Lucy Mack Smith, History, 1845

  • Source Note
  • Historical Introduction
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to the right and left, and my brother and his friends were marched  down through their lines, with a strong guard in front, and the can non in in the rear to the camp, amidst the whooppings, hollowi ings, yellings, and shoutings of the army, which was so horrid and  terrific that it frightened the inhabitants of the . It is impo ssible to describe the feelings of horror and distress of the people. After  being thus betrayed they were placed under strong guard of thirty  men armed cap-a-pie, which they relieved every two hours.  There they were compelled to lay on the cold ground that night,  and were told in plain language that they need never expect th eir liberty again. So far for their honors pledged. However,  this was as much as could be expected from a mob under the garb  of Military and executive authority in the state of . On  the next day the soldiers were permitted to patrol the streets, to  abuse and insult the people at their leisure, and enter into hou ses and pillage them, and ravish the women taking every gun  and every other kind of Military arms or military implements:  and about 12, o’clock that day came to my house with  an armed force, opened the door and called me out of doors and  delivered me up as a prisoner unto that force. They surrounded  me and commanded me to march into the camp. I told them  that I could not go: my family were sick, and I was sick mys elf, and could not leave home. They said they did not care for  that I must and should go. I asked when they would permit  me to return. They made me no answer but forced me along  with the point of the bayonet into the camp, and put me un der the same guard with my brother Joseph— and within half  an hour afterwards, was also brought and pl aced under the same guard. They were compelled to stay all that  night, and lie on the ground: but along some time in the sa me night, came to see me and told me that he had  been pleading my case before the court martial, but he was af raid he should not succeed. He said there was a court martial [p. 265]
to the right and left, and my brother and his friends were marched down through their lines, with a strong guard in front, and the cannon in in the rear to the camp, amidst the whooppings, hollowiings, yellings, and shoutings of the army, which was so horrid and terrific that it frightened the inhabitants of the . It is impossible to describe the feelings of horror and distress of the people. After being thus betrayed they were placed under strong guard of thirty men armed cap-a-pie, which they relieved every two hours. There they were compelled to lay on the cold ground that night, and were told in plain language that they need never expect their liberty again. So far for their honors pledged. However, this was as much as could be expected from a mob under the garb of Military and executive authority in the state of . On the next day the soldiers were permitted to patrol the streets, to abuse and insult the people at their leisure, and enter into houses and pillage them, and ravish the women taking every gun and every other kind of arms or military implements: and about 12, o’clock that day came to my house with an armed force, opened the door and called me out of doors and delivered me up as a prisoner unto that force. They surrounded me and commanded me to march into the camp. I told them that I could not go: my family were sick, and I was sick myself, and could not leave home. They said they did not care for that I must and should go. I asked when they would permit me to return. They made me no answer but forced me along with the point of the bayonet into the camp, and put me under the same guard with my brother Joseph— and within half an hour afterwards, was also brought and placed under the same guard. They were compelled to stay all that night, and lie on the ground: but along some time in the same night, came to see me and told me that he had been pleading my case before the court martial, but he was afraid he should not succeed. He said there was a court martial [p. 265]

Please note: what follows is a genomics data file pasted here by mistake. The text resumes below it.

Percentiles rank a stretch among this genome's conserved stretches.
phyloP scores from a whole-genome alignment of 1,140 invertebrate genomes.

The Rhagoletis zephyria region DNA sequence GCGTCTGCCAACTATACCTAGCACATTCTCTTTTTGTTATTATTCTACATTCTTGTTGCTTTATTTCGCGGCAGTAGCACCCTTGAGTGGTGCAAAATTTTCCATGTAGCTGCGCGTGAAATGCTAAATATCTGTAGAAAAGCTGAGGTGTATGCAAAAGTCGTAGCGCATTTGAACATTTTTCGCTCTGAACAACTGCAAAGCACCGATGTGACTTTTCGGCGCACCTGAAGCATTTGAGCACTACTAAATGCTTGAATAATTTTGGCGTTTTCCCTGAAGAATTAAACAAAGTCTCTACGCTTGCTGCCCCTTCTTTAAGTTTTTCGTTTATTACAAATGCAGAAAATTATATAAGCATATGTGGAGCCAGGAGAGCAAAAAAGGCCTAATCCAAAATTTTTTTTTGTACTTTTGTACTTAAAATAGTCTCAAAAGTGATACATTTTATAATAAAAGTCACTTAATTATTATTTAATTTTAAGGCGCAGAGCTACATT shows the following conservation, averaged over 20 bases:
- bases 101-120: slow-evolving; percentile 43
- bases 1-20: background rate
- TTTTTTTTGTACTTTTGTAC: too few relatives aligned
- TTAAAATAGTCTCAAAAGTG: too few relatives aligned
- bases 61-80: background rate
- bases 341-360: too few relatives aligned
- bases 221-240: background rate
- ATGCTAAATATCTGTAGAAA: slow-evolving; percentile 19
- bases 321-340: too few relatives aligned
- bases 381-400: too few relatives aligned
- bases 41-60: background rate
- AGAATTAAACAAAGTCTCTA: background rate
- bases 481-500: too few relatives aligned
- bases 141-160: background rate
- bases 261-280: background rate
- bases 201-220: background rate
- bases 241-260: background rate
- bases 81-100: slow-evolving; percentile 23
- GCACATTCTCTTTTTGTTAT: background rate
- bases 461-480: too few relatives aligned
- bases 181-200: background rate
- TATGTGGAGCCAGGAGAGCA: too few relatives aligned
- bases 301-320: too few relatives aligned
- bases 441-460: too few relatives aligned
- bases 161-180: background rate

Page 265